Global Finance and Social Europe

Global Finance and Social Europe

New Directions in Modern Economics series

Edited by John Grahl

With global finance reshaping the world economy, this insightful new book provides a full account of the EU’s financial integration strategy, together with a critical assessment arguing the case for social control over global finance. Written by acknowledged experts in European finance, this book discusses key issues from finance to general social developments, encompassing social security systems, employment relations, household saving and borrowing, and the question of economic stability. Thus far, America has been pre-eminent both in global financial markets and international banking – so how should the European Union meet this challenge? Global Finance and Social Europe constructively argues that an active response is required and highlights the importance of an integrated European financial system.

Chapter 11: The Impact of Financial Change on European Employment Relations

John Grahl

Subjects: economics and finance, financial economics and regulation, post-keynesian economics, social policy and sociology, economics of social policy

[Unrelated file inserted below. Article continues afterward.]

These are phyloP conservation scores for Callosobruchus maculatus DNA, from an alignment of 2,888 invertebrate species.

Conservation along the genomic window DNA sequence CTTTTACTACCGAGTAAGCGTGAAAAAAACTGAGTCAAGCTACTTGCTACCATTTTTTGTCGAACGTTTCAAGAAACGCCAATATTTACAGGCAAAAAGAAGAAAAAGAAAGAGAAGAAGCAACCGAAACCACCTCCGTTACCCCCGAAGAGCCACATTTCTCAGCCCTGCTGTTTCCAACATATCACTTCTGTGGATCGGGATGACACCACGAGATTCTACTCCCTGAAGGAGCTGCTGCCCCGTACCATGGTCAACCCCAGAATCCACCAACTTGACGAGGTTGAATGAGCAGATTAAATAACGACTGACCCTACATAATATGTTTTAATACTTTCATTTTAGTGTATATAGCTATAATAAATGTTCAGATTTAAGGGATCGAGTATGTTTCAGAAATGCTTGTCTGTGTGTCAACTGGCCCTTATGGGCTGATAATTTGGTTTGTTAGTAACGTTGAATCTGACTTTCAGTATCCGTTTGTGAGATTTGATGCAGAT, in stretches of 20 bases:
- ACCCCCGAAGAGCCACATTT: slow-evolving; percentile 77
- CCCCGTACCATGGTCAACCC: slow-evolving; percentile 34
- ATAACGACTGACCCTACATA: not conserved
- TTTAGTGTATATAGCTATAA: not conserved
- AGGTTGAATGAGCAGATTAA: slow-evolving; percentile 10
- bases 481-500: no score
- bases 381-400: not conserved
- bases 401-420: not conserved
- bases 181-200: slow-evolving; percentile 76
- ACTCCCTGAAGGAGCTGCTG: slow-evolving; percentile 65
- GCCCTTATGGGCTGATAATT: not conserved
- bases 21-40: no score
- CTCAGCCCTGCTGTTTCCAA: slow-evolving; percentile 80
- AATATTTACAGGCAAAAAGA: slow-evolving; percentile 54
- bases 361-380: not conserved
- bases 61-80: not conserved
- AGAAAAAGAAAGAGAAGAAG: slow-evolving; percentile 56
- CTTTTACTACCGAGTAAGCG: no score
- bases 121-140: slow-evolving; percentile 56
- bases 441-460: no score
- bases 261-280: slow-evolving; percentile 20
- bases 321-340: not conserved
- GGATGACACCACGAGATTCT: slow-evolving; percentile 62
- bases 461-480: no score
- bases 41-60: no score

John Grahl ECONOMIC AND IDEOLOGICAL FACTORS AND STANDARDS 11.1 In attempting to assess the impact of financial change on employment relations in Europe, it is necessary to recognize that this change has more than one dimension: clearly there are both economic and ideological aspects to the new salience of security markets and shareholders. Also of great importance is the issue of standards of practice where economic and ideological forces are combined. Finance and Corporate Behaviour The direct economic aspects are related to the constraints and opportunities in the financial environment of an enterprise. From the late 1950s, many mainstream economists thought that financial mechanisms would have little or no impact on corporate behaviour or corporate strategies. This was the implication of the Miller–Modigliani theorem which states that the value of an investment (and by extension, of an enterprise as an assembly of investment projects) is unaffected by the way in which it is financed.1 Were this the case, changes in the system of corporate finance would have no economic impact on employment relations. However, the Miller–Modigliani theorem depends on the absence of asymmetric information. Information may be incomplete without being asymmetric so that investments involve risks but, by assumption, both the suppliers and users of finance assess these risks in the same way. When this assumption is not made, that is, when it is recognized that the enterprise as a user of funds will probably have more information than the suppliers of finance, the result no longer holds....

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